The last stop on my Plymouth peregrination was the Mayflower Society House, with its grand view of the harbor and the Mayflower II. Originally four rooms built in 1754, it was the home of Edward Winslow (1714-1784), the son of Isaac Winslow and the great-grandson of Mayflower passenger Edward Winslow. A staunch Loyalist during the Revolutionary War, Winslow’s property was confiscated and he and his family fled to Halifax, Nova Scotia, where he is buried.

The Winslow house changed hands several times over the years before being purchased in 1898 by business tycoon Charles Willoughby, who, with Plymouth-born architect Joseph Everett Chandler (1863-1946), transformed the simple colonial home into one of Plymouth’s finest mansions, the estate we see today. Behind the house, Chandler designed a Colonial Revival garden that played host to many a garden party during the Willoughby era. In 1941, the Winslow home was purchased from the Willoughby family by the General Society of Mayflower Descendants.

Though the house is closed, the peaceful garden is open for respite and contemplation, the bricks of its walkway honoring the Pilgrim families, a tangible testament to their fortitude and survival and their continuing place in the American consciousness.

Continued here.


[1] A score is 20, thus nine times twenty equals 180.

[2] Daniel Webster’s speech, “First Settlement of New England,” was delivered to the Pilgrim Society at Plymouth’s First Church, with more than 1,200 in attendance. It was considered soul-stirring, electrifying, and, in the words of Harvard scholar George Ticknor, “burning eloquence.” The full text can be found at Archive.org, The great speeches and orations of Daniel Webster, 1886.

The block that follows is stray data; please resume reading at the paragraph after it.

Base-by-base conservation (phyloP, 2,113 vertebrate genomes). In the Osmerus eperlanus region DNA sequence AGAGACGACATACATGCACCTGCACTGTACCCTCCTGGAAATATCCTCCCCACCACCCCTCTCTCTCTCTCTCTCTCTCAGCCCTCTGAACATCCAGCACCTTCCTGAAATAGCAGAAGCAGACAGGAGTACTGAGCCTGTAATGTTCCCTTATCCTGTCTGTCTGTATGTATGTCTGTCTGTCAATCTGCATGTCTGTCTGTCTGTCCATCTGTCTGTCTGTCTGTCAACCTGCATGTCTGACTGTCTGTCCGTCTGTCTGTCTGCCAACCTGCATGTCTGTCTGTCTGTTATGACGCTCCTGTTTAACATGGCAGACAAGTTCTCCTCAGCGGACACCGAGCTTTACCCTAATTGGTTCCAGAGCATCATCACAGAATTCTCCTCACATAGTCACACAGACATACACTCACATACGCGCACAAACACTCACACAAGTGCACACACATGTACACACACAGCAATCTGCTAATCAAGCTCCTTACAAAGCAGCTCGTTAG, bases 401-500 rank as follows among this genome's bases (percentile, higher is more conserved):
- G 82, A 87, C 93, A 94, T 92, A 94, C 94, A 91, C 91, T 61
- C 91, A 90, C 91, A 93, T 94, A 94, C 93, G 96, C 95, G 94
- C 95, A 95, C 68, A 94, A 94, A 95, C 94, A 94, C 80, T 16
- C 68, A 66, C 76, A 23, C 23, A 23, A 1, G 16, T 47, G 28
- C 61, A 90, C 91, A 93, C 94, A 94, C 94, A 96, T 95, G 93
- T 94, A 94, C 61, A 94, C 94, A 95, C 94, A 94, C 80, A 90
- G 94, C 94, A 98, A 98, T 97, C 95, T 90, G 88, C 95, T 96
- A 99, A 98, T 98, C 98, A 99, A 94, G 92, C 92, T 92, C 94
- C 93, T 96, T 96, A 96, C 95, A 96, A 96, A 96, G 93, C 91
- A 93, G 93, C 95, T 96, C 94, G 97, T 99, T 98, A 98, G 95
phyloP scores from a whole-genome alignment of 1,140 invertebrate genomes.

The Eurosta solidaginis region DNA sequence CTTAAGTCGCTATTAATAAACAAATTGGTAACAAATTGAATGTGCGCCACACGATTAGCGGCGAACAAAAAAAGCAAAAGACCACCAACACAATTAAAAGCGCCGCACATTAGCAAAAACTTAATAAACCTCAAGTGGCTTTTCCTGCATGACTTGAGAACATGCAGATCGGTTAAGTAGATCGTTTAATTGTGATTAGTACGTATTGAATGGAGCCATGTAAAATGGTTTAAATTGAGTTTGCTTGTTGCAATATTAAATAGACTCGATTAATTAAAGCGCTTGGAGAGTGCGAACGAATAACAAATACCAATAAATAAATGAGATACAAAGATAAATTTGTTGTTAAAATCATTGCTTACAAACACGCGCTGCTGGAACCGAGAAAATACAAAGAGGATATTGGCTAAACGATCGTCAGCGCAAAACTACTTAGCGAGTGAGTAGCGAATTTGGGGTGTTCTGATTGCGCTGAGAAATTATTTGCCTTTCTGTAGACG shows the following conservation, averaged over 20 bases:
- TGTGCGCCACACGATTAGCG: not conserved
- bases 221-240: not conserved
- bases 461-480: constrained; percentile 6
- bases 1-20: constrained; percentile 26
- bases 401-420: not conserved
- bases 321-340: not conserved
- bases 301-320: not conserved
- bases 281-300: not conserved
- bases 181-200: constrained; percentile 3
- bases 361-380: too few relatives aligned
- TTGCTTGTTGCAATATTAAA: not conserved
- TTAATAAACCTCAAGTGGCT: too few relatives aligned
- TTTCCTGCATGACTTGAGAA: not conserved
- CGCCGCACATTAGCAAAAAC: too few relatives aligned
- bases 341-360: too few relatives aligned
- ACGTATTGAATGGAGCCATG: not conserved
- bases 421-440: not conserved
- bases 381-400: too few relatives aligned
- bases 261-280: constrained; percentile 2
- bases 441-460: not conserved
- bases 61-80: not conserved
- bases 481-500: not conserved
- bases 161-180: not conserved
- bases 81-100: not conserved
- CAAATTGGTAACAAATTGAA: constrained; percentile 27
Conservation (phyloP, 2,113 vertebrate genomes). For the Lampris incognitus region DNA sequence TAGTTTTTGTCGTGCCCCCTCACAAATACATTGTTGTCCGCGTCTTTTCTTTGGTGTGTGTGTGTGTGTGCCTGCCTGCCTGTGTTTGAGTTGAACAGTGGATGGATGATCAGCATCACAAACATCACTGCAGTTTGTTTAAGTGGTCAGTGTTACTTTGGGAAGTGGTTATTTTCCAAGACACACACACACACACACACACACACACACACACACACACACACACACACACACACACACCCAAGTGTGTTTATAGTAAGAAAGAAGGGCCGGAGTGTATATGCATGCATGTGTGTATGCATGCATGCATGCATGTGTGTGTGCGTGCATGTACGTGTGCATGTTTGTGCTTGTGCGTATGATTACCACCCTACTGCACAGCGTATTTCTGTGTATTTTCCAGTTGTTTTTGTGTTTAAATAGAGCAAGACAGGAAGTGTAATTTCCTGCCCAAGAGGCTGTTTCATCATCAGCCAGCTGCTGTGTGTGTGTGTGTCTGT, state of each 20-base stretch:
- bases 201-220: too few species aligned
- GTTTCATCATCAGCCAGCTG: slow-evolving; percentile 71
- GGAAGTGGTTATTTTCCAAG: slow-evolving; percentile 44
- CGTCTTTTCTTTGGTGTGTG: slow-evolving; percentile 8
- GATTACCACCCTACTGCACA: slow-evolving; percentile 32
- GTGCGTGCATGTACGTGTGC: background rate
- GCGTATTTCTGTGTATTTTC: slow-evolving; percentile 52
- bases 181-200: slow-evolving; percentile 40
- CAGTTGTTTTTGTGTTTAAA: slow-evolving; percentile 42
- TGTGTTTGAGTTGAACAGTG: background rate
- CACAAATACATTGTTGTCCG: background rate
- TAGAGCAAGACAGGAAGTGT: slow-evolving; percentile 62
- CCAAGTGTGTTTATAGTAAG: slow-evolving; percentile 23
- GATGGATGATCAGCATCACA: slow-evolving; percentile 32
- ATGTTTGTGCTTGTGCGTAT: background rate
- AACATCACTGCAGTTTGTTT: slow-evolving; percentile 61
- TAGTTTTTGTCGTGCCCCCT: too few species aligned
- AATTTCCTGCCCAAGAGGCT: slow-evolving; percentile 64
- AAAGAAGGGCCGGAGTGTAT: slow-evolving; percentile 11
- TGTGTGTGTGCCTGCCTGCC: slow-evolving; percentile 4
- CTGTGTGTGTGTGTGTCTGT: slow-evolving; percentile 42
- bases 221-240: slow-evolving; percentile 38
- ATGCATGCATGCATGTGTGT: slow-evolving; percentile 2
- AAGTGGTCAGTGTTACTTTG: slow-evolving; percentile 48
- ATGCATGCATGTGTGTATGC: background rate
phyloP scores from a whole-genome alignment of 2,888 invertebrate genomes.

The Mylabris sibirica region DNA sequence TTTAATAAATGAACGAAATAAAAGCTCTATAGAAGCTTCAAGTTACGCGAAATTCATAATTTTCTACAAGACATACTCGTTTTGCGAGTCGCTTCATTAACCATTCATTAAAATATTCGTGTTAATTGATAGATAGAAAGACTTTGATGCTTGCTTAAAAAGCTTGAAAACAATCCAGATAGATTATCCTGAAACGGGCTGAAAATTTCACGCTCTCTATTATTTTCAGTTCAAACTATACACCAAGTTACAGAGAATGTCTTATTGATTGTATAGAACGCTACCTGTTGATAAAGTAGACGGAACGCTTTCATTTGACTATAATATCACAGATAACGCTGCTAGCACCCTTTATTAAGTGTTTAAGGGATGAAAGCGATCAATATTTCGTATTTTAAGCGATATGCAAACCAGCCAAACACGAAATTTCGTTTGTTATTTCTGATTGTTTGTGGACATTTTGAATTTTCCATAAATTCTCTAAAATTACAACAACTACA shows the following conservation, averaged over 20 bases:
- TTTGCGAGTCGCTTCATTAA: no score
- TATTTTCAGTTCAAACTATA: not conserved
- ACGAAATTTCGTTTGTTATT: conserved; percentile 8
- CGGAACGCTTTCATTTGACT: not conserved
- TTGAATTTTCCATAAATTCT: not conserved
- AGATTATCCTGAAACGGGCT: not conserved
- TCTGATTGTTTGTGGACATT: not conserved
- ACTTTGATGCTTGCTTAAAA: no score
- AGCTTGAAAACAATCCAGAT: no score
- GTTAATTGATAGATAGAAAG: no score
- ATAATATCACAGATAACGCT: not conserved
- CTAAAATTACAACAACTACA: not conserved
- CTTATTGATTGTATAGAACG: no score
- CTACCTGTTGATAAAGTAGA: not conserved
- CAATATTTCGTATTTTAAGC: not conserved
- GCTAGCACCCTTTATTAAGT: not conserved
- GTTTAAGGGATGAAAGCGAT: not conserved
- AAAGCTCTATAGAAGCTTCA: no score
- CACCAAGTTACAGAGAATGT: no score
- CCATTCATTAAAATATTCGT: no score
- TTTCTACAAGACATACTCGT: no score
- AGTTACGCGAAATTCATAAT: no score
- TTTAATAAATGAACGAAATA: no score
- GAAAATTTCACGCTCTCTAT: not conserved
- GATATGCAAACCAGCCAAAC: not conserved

[3] The Pilgrim remains were originally installed in a chamber in the 1867 Plymouth Rock canopy.

[4] The Improved Order of Red Men, one of America’s oldest fraternal organizations, is descended from the Sons of Liberty, members of which disguised themselves as Native Americans and orchestrated the Boston Tea Party. The rituals and structure of the Red Men are modeled on presumed Native American terminology.

[5] The last and most famous of the series, Appeal to the Great Spirit (1908), graces the plaza entrance to the Museum of Fine Arts in Boston.

[6] Cyrus Dallin made yet another contribution to the Pilgrim tercentenary, commemorating the Signing of the Mayflower Compact with his magnificent 9-by-16-foot bas relief at the base of High Pole Hill in Provincetown. He was also consulted by the tercentenary commission regarding the rejoining and “patching” of Plymouth Rock, said to have then been in three pieces after being removed from the waterfront in preparation for the new portico.

Amy Whorf McGuiggan

About Amy Whorf McGuiggan

Amy Whorf McGuiggan recently published Finding Emma: My Search For the Family My Grandfather Never Knew; she is also the author of My Provincetown: Memories of a Cape Cod Childhood; Christmas in New England; and Take Me Out to the Ball Game: The Story of the Sensational Baseball Song. Past projects have included curating, researching, and writing the exhibition Forgotten Port: Provincetown’s Whaling Heritage (for the Pilgrim Monument and Provincetown Museum) and Albert Edel: Moments in Time, Pictures of Place (for the Provincetown Art Association and Museum).View all posts by Amy Whorf McGuiggan